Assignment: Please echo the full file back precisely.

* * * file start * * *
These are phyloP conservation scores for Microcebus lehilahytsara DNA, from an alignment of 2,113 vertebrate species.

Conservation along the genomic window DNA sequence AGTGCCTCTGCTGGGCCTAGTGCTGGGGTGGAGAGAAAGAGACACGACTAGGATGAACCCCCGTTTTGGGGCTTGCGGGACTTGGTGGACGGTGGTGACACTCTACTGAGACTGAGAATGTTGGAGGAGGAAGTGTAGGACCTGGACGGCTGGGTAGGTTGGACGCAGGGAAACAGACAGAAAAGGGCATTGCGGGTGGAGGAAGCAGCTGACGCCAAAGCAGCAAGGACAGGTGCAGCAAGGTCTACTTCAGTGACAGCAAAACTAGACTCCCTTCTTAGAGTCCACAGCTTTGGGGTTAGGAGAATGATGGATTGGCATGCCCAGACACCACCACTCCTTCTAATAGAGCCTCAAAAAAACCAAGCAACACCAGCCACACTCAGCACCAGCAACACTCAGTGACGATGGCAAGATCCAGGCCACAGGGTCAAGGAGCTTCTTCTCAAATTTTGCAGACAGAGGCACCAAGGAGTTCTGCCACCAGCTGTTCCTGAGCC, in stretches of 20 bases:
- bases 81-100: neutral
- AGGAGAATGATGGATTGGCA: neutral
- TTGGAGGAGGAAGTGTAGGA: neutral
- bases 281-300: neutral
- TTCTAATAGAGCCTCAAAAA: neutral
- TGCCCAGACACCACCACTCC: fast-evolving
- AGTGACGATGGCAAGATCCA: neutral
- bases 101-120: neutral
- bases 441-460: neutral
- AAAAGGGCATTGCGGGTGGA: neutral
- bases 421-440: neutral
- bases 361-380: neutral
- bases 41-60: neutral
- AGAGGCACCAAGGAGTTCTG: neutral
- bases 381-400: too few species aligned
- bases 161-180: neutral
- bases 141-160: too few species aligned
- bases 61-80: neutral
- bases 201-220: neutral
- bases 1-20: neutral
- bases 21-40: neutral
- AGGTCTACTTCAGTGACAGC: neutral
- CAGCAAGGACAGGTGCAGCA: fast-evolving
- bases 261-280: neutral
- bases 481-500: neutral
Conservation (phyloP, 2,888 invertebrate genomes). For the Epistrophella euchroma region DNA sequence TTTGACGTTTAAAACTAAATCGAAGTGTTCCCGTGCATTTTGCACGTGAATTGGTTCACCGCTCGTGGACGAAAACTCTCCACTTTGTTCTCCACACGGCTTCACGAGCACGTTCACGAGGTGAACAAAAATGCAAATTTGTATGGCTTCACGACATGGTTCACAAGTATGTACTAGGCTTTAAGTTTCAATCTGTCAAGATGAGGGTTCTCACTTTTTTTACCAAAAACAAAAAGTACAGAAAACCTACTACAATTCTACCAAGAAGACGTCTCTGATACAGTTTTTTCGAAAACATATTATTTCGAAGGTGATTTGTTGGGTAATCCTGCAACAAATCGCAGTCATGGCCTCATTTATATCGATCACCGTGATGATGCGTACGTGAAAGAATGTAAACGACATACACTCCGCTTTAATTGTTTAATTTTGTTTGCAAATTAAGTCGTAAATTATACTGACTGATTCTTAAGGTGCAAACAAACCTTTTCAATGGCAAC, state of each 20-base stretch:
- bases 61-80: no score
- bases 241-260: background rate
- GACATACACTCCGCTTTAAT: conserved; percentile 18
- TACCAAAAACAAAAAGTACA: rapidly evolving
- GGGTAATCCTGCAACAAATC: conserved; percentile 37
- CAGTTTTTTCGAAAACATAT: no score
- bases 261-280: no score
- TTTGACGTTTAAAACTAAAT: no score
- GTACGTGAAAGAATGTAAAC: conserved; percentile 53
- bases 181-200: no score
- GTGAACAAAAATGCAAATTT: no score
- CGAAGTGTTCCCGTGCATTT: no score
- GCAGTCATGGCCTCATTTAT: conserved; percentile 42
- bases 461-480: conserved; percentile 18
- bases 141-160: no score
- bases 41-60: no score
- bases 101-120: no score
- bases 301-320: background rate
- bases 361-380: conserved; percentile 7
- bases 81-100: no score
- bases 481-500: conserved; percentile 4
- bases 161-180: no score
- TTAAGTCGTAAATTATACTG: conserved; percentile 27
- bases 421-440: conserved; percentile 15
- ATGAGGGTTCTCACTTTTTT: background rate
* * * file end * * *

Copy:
These are phyloP conservation scores for Microcebus lehilahytsara DNA, from an alignment of 2,113 vertebrate species.

Conservation along the genomic window DNA sequence AGTGCCTCTGCTGGGCCTAGTGCTGGGGTGGAGAGAAAGAGACACGACTAGGATGAACCCCCGTTTTGGGGCTTGCGGGACTTGGTGGACGGTGGTGACACTCTACTGAGACTGAGAATGTTGGAGGAGGAAGTGTAGGACCTGGACGGCTGGGTAGGTTGGACGCAGGGAAACAGACAGAAAAGGGCATTGCGGGTGGAGGAAGCAGCTGACGCCAAAGCAGCAAGGACAGGTGCAGCAAGGTCTACTTCAGTGACAGCAAAACTAGACTCCCTTCTTAGAGTCCACAGCTTTGGGGTTAGGAGAATGATGGATTGGCATGCCCAGACACCACCACTCCTTCTAATAGAGCCTCAAAAAAACCAAGCAACACCAGCCACACTCAGCACCAGCAACACTCAGTGACGATGGCAAGATCCAGGCCACAGGGTCAAGGAGCTTCTTCTCAAATTTTGCAGACAGAGGCACCAAGGAGTTCTGCCACCAGCTGTTCCTGAGCC, in stretches of 20 bases:
- bases 81-100: neutral
- AGGAGAATGATGGATTGGCA: neutral
- TTGGAGGAGGAAGTGTAGGA: neutral
- bases 281-300: neutral
- TTCTAATAGAGCCTCAAAAA: neutral
- TGCCCAGACACCACCACTCC: fast-evolving
- AGTGACGATGGCAAGATCCA: neutral
- bases 101-120: neutral
- bases 441-460: neutral
- AAAAGGGCATTGCGGGTGGA: neutral
- bases 421-440: neutral
- bases 361-380: neutral
- bases 41-60: neutral
- AGAGGCACCAAGGAGTTCTG: neutral
- bases 381-400: too few species aligned
- bases 161-180: neutral
- bases 141-160: too few species aligned
- bases 61-80: neutral
- bases 201-220: neutral
- bases 1-20: neutral
- bases 21-40: neutral
- AGGTCTACTTCAGTGACAGC: neutral
- CAGCAAGGACAGGTGCAGCA: fast-evolving
- bases 261-280: neutral
- bases 481-500: neutral
Conservation (phyloP, 2,888 invertebrate genomes). For the Epistrophella euchroma region DNA sequence TTTGACGTTTAAAACTAAATCGAAGTGTTCCCGTGCATTTTGCACGTGAATTGGTTCACCGCTCGTGGACGAAAACTCTCCACTTTGTTCTCCACACGGCTTCACGAGCACGTTCACGAGGTGAACAAAAATGCAAATTTGTATGGCTTCACGACATGGTTCACAAGTATGTACTAGGCTTTAAGTTTCAATCTGTCAAGATGAGGGTTCTCACTTTTTTTACCAAAAACAAAAAGTACAGAAAACCTACTACAATTCTACCAAGAAGACGTCTCTGATACAGTTTTTTCGAAAACATATTATTTCGAAGGTGATTTGTTGGGTAATCCTGCAACAAATCGCAGTCATGGCCTCATTTATATCGATCACCGTGATGATGCGTACGTGAAAGAATGTAAACGACATACACTCCGCTTTAATTGTTTAATTTTGTTTGCAAATTAAGTCGTAAATTATACTGACTGATTCTTAAGGTGCAAACAAACCTTTTCAATGGCAAC, state of each 20-base stretch:
- bases 61-80: no score
- bases 241-260: background rate
- GACATACACTCCGCTTTAAT: conserved; percentile 18
- TACCAAAAACAAAAAGTACA: rapidly evolving
- GGGTAATCCTGCAACAAATC: conserved; percentile 37
- CAGTTTTTTCGAAAACATAT: no score
- bases 261-280: no score
- TTTGACGTTTAAAACTAAAT: no score
- GTACGTGAAAGAATGTAAAC: conserved; percentile 53
- bases 181-200: no score
- GTGAACAAAAATGCAAATTT: no score
- CGAAGTGTTCCCGTGCATTT: no score
- GCAGTCATGGCCTCATTTAT: conserved; percentile 42
- bases 461-480: conserved; percentile 18
- bases 141-160: no score
- bases 41-60: no score
- bases 101-120: no score
- bases 301-320: background rate
- bases 361-380: conserved; percentile 7
- bases 81-100: no score
- bases 481-500: conserved; percentile 4
- bases 161-180: no score
- TTAAGTCGTAAATTATACTG: conserved; percentile 27
- bases 421-440: conserved; percentile 15
- ATGAGGGTTCTCACTTTTTT: background rate